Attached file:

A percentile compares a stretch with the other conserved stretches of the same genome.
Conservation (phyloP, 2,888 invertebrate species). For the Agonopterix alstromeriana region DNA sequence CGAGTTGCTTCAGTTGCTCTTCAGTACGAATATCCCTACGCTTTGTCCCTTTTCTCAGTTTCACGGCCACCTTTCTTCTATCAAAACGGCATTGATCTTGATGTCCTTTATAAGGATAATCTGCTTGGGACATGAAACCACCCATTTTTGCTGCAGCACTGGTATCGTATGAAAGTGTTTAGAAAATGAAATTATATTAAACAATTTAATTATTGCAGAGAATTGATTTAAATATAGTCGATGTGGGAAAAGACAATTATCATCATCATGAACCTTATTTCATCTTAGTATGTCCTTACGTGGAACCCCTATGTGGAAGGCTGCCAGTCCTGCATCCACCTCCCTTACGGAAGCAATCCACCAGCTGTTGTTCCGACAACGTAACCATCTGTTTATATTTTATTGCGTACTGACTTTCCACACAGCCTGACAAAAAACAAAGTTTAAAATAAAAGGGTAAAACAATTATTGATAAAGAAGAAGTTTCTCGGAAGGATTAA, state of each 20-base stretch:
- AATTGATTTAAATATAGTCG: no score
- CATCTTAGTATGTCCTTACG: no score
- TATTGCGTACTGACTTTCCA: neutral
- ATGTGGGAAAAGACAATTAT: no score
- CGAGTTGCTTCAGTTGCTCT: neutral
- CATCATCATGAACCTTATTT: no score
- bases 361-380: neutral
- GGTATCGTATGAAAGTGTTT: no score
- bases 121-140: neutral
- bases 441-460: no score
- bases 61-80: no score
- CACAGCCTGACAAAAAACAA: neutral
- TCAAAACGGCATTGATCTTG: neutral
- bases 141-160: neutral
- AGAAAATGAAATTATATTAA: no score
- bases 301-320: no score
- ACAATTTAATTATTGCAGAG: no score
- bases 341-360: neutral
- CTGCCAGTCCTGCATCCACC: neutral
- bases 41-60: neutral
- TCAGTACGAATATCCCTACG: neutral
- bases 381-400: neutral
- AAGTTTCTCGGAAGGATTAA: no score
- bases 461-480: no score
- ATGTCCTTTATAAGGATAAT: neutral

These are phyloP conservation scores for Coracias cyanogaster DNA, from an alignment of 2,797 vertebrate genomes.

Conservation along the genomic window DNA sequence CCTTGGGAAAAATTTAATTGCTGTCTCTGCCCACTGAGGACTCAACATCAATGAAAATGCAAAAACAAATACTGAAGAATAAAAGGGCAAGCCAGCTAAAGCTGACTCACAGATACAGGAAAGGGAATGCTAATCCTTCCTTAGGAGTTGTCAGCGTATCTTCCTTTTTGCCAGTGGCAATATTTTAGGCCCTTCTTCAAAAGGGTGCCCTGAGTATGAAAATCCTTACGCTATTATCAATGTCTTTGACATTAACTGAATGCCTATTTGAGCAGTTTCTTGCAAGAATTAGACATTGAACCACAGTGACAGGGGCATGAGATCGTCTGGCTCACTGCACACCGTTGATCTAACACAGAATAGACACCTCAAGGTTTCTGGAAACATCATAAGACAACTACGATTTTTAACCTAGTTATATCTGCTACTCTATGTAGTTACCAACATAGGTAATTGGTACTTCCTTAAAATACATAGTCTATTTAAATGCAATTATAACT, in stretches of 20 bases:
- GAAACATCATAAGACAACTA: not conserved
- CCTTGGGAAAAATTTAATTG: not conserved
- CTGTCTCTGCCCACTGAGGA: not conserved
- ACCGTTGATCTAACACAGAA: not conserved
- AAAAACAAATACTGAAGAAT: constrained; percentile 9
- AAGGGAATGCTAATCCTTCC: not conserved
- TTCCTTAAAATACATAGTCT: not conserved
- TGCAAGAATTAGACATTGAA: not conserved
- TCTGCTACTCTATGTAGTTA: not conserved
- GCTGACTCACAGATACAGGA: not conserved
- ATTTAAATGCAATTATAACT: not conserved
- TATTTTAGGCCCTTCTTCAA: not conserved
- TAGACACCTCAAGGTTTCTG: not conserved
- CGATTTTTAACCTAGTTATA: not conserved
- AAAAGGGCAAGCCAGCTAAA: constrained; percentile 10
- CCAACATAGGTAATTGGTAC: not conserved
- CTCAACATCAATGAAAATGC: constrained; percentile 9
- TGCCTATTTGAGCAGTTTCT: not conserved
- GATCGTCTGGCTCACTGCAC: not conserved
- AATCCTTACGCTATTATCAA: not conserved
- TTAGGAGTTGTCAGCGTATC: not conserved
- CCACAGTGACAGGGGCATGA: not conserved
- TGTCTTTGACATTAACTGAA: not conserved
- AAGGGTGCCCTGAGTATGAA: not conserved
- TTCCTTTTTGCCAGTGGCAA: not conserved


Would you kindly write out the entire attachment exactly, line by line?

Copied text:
A percentile compares a stretch with the other conserved stretches of the same genome.
Conservation (phyloP, 2,888 invertebrate species). For the Agonopterix alstromeriana region DNA sequence CGAGTTGCTTCAGTTGCTCTTCAGTACGAATATCCCTACGCTTTGTCCCTTTTCTCAGTTTCACGGCCACCTTTCTTCTATCAAAACGGCATTGATCTTGATGTCCTTTATAAGGATAATCTGCTTGGGACATGAAACCACCCATTTTTGCTGCAGCACTGGTATCGTATGAAAGTGTTTAGAAAATGAAATTATATTAAACAATTTAATTATTGCAGAGAATTGATTTAAATATAGTCGATGTGGGAAAAGACAATTATCATCATCATGAACCTTATTTCATCTTAGTATGTCCTTACGTGGAACCCCTATGTGGAAGGCTGCCAGTCCTGCATCCACCTCCCTTACGGAAGCAATCCACCAGCTGTTGTTCCGACAACGTAACCATCTGTTTATATTTTATTGCGTACTGACTTTCCACACAGCCTGACAAAAAACAAAGTTTAAAATAAAAGGGTAAAACAATTATTGATAAAGAAGAAGTTTCTCGGAAGGATTAA, state of each 20-base stretch:
- AATTGATTTAAATATAGTCG: no score
- CATCTTAGTATGTCCTTACG: no score
- TATTGCGTACTGACTTTCCA: neutral
- ATGTGGGAAAAGACAATTAT: no score
- CGAGTTGCTTCAGTTGCTCT: neutral
- CATCATCATGAACCTTATTT: no score
- bases 361-380: neutral
- GGTATCGTATGAAAGTGTTT: no score
- bases 121-140: neutral
- bases 441-460: no score
- bases 61-80: no score
- CACAGCCTGACAAAAAACAA: neutral
- TCAAAACGGCATTGATCTTG: neutral
- bases 141-160: neutral
- AGAAAATGAAATTATATTAA: no score
- bases 301-320: no score
- ACAATTTAATTATTGCAGAG: no score
- bases 341-360: neutral
- CTGCCAGTCCTGCATCCACC: neutral
- bases 41-60: neutral
- TCAGTACGAATATCCCTACG: neutral
- bases 381-400: neutral
- AAGTTTCTCGGAAGGATTAA: no score
- bases 461-480: no score
- ATGTCCTTTATAAGGATAAT: neutral

These are phyloP conservation scores for Coracias cyanogaster DNA, from an alignment of 2,797 vertebrate genomes.

Conservation along the genomic window DNA sequence CCTTGGGAAAAATTTAATTGCTGTCTCTGCCCACTGAGGACTCAACATCAATGAAAATGCAAAAACAAATACTGAAGAATAAAAGGGCAAGCCAGCTAAAGCTGACTCACAGATACAGGAAAGGGAATGCTAATCCTTCCTTAGGAGTTGTCAGCGTATCTTCCTTTTTGCCAGTGGCAATATTTTAGGCCCTTCTTCAAAAGGGTGCCCTGAGTATGAAAATCCTTACGCTATTATCAATGTCTTTGACATTAACTGAATGCCTATTTGAGCAGTTTCTTGCAAGAATTAGACATTGAACCACAGTGACAGGGGCATGAGATCGTCTGGCTCACTGCACACCGTTGATCTAACACAGAATAGACACCTCAAGGTTTCTGGAAACATCATAAGACAACTACGATTTTTAACCTAGTTATATCTGCTACTCTATGTAGTTACCAACATAGGTAATTGGTACTTCCTTAAAATACATAGTCTATTTAAATGCAATTATAACT, in stretches of 20 bases:
- GAAACATCATAAGACAACTA: not conserved
- CCTTGGGAAAAATTTAATTG: not conserved
- CTGTCTCTGCCCACTGAGGA: not conserved
- ACCGTTGATCTAACACAGAA: not conserved
- AAAAACAAATACTGAAGAAT: constrained; percentile 9
- AAGGGAATGCTAATCCTTCC: not conserved
- TTCCTTAAAATACATAGTCT: not conserved
- TGCAAGAATTAGACATTGAA: not conserved
- TCTGCTACTCTATGTAGTTA: not conserved
- GCTGACTCACAGATACAGGA: not conserved
- ATTTAAATGCAATTATAACT: not conserved
- TATTTTAGGCCCTTCTTCAA: not conserved
- TAGACACCTCAAGGTTTCTG: not conserved
- CGATTTTTAACCTAGTTATA: not conserved
- AAAAGGGCAAGCCAGCTAAA: constrained; percentile 10
- CCAACATAGGTAATTGGTAC: not conserved
- CTCAACATCAATGAAAATGC: constrained; percentile 9
- TGCCTATTTGAGCAGTTTCT: not conserved
- GATCGTCTGGCTCACTGCAC: not conserved
- AATCCTTACGCTATTATCAA: not conserved
- TTAGGAGTTGTCAGCGTATC: not conserved
- CCACAGTGACAGGGGCATGA: not conserved
- TGTCTTTGACATTAACTGAA: not conserved
- AAGGGTGCCCTGAGTATGAA: not conserved
- TTCCTTTTTGCCAGTGGCAA: not conserved